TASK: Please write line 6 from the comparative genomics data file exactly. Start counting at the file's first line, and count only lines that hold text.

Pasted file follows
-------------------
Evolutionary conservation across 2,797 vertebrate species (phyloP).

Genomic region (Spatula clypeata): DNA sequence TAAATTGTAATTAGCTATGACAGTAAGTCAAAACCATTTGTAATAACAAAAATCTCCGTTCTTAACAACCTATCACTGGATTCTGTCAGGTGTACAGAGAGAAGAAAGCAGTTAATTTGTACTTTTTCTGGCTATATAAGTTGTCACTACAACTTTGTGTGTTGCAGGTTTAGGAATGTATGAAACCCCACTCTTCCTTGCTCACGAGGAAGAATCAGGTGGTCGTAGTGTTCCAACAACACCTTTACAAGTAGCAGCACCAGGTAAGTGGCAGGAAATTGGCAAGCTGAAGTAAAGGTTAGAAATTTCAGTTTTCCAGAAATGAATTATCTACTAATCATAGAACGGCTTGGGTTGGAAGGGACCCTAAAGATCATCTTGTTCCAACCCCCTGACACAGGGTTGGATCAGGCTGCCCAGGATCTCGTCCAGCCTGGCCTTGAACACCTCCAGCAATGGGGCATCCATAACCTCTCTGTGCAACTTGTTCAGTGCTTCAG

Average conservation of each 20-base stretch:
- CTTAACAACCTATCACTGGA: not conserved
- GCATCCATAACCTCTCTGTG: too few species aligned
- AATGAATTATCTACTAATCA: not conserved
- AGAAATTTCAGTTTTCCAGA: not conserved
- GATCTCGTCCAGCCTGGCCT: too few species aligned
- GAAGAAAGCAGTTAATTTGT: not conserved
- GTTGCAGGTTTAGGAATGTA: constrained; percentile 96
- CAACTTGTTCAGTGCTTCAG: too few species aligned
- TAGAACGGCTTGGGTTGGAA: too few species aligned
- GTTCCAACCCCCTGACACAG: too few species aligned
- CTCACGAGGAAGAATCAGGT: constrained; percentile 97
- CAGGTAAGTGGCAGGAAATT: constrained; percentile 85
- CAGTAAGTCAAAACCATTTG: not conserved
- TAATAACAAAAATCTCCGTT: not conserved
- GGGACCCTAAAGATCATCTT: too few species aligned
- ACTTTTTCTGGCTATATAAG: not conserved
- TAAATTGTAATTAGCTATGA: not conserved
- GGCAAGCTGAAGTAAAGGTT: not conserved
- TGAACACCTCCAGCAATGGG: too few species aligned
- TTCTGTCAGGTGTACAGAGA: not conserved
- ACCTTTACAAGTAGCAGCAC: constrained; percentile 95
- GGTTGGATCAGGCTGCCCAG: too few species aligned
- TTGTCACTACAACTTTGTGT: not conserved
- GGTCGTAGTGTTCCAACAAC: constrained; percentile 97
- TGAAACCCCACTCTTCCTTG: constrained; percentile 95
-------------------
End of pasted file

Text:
- AATGAATTATCTACTAATCA: not conserved